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Dissertation/Thesis Abstract

Evolution and emergence of the masculinities: Epiphanies and epiphenomena of the male athlete and dancer
by Demenkoff, John Haynes, Ph.D., Pacifica Graduate Institute, 2014, 241; 3626049
Abstract (Summary)

To say that the masculinities are woven into the fabric of a pre-existing culture is not enough. One must go further and explore how culture itself is constituted by, or more precisely, constituted through the masculinities. As William Doty notes in his Myths of Masculinity (1993), culture not only produces but also is produced by stories. Ancient legends and sagas, like myths, are, to a large degree, perpetuated by the modern male dancer and athlete. However, as contemporary iterations of the masculinities, male athletes and dancers have evolved beyond the scope of myths and into new cultural forms. Their emergent story threads through this dissertation.

The masculinities represent a diverse array of possibilities and pluralities. What, then, holds them together as a coherent cultural force? This dissertation is, in large part, devoted to answering that question by way of a perspicuous inquiry conducted into a) the binarisms of gender, such as hetero-normativity and homophobia, b) the existential and archetypal nature of being, c) Cartesian mind-body dualities, and d) paradigms and practices of male athletes and dancers themselves.

In his The Structure of Scientific Revolutions (1962), Thomas Kuhn used "paradigm" to explain historical shifts in the practice of the hard sciences. Subsequently, Michel Foucault, in The Order of Things (1966), appropriated the word in a hermeneutical analysis of the human sciences. It is his unique exegesis of the history of knowledge that is used to track the historical arc of the masculinities.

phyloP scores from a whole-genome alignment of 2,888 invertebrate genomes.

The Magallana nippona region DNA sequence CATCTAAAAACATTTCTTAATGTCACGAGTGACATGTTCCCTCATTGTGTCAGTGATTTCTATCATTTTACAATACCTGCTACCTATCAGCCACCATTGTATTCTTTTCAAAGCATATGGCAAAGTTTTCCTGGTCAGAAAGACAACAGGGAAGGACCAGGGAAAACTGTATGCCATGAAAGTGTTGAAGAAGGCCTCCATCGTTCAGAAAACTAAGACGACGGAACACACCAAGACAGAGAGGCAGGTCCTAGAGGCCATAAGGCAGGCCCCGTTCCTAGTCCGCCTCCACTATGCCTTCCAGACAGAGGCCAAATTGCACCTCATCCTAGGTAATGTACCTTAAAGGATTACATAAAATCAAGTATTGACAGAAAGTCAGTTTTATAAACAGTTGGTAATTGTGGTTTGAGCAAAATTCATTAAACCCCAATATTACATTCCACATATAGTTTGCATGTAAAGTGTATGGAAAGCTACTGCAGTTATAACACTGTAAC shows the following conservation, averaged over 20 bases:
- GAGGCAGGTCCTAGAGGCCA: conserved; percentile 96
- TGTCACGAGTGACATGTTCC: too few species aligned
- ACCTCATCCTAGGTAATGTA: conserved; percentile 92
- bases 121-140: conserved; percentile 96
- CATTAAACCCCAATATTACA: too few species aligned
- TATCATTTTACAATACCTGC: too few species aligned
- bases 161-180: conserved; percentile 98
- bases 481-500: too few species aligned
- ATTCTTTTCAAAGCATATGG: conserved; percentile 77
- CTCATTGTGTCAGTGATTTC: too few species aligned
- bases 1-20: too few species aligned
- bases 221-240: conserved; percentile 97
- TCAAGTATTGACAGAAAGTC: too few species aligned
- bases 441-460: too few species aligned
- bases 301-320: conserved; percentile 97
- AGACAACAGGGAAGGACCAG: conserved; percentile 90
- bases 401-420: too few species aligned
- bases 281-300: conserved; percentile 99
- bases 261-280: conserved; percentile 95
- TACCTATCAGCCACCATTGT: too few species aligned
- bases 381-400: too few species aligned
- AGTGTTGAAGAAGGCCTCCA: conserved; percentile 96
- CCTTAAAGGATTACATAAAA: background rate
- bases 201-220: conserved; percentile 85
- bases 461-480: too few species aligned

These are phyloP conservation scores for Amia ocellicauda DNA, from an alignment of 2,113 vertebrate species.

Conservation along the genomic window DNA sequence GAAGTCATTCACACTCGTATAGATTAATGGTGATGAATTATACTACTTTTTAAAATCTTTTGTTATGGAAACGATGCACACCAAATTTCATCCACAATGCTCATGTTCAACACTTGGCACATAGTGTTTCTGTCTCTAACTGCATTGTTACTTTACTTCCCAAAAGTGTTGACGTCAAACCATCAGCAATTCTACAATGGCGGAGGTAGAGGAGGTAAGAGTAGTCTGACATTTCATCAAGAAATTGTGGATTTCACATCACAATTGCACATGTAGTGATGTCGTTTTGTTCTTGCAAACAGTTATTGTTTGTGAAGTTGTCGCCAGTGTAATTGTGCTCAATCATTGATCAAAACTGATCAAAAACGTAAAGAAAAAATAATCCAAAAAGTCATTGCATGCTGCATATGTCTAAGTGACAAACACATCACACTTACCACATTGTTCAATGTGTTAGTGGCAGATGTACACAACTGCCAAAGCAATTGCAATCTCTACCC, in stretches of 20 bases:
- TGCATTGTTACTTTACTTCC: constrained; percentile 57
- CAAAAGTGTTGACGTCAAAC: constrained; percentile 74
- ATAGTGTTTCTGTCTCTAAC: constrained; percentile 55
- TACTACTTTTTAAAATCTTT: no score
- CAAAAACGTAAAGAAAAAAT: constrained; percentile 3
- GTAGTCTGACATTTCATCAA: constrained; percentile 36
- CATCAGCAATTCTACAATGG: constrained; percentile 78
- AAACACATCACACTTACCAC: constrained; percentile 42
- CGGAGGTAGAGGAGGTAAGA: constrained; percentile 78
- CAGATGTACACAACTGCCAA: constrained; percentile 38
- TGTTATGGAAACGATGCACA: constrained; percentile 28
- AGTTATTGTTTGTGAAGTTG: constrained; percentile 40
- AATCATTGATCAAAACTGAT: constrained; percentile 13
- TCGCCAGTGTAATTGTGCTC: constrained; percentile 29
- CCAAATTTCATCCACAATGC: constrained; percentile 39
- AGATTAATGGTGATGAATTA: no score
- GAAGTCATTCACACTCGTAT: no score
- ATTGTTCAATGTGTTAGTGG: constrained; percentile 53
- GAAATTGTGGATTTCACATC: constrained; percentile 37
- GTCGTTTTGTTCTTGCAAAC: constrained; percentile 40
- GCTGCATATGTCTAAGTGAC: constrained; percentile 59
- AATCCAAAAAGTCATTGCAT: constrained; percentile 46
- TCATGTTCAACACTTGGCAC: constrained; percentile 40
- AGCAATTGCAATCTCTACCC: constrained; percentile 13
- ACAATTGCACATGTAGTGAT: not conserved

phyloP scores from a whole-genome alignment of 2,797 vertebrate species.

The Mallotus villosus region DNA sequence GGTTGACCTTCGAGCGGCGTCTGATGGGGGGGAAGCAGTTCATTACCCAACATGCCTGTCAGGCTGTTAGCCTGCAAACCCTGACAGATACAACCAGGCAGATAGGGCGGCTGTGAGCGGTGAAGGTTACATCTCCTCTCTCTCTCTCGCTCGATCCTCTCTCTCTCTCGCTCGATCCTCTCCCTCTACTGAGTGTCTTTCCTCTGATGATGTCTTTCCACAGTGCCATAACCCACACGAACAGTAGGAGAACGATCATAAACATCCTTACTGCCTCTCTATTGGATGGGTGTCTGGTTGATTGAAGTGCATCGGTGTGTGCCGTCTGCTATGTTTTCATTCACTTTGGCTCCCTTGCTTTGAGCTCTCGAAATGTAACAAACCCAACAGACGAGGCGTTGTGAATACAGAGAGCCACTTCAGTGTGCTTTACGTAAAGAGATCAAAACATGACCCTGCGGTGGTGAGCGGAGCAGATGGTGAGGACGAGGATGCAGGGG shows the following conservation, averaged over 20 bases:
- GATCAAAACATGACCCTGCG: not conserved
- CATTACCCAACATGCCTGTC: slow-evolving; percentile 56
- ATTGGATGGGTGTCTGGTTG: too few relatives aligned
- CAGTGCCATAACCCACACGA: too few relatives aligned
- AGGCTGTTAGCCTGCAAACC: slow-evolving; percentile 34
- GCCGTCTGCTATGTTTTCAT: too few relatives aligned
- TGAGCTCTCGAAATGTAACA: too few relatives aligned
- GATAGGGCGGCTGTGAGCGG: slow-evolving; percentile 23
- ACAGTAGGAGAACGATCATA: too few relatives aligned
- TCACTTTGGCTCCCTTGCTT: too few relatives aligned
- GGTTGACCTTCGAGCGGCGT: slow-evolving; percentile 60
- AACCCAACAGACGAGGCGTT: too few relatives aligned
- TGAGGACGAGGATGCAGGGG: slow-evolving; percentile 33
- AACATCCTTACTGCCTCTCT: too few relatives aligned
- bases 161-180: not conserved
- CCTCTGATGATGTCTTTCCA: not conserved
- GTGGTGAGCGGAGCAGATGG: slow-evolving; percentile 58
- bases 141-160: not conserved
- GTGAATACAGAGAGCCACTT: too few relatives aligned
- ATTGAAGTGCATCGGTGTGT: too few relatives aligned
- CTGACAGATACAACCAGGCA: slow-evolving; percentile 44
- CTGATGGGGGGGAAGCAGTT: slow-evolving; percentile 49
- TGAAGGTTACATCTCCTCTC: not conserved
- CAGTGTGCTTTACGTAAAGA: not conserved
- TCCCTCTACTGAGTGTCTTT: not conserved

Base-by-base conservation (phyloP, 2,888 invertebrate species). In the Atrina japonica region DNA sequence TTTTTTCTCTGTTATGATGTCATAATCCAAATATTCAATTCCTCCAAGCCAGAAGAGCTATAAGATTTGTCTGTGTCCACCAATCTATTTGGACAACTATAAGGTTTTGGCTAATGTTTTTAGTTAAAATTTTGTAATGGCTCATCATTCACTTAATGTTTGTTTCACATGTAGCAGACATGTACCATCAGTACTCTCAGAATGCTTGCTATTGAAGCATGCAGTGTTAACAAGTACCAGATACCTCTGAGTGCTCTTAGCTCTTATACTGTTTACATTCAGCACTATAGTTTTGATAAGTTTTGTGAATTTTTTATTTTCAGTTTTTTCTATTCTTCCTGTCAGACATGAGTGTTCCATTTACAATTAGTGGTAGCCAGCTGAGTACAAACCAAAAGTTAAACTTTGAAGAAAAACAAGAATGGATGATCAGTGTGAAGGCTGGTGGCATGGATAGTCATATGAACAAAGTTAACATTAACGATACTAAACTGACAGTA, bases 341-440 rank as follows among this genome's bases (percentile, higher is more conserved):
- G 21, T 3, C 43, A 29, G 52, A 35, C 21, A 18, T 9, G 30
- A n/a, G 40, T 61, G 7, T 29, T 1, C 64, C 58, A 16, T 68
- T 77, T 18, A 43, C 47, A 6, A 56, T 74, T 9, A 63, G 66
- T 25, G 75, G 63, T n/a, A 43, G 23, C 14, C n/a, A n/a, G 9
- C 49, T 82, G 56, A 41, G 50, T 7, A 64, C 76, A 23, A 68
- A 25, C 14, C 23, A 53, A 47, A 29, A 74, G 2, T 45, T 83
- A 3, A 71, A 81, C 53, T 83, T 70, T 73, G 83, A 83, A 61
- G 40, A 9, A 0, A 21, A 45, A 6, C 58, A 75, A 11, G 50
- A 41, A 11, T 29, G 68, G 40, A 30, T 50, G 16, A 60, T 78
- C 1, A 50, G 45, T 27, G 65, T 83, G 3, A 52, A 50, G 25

This dissertation ultimately moves beyond the perspectives of Kuhn and Foucault to the work of feminist Judith Butler. In Bodies That Matter (1993), Butler maintains that one's gender is a cultural construct and that the process of gendering, though performative, is largely unconscious. If gender and sex are mere social constructs, where does that leave the nascent logos of an athlete or dancer's body? A counter-argument is made that in order to be coherent, the masculinities must possess, at minimum, a mindful body in addition to an embodied mind.

Keywords: Masculinities; Dancer; Athlete; Body; Discipline; Gender; Hero; Archetype; Dasein.

Indexing (document details)
Advisor: Downing, Christine
Commitee: Doty, Williams G., Eisenstein, Zillah
School: Pacifica Graduate Institute
Department: Mythological Studies
School Location: United States -- California
Source: DAI-A 75/10(E), Dissertation Abstracts International
Subjects: Philosophy of religion, Fine arts, Gender studies
Keywords: Athlete, Dancer, Dasein, Gender, Hero, Masculinities
Publication Number: 3626049
ISBN: 978-1-321-00573-8
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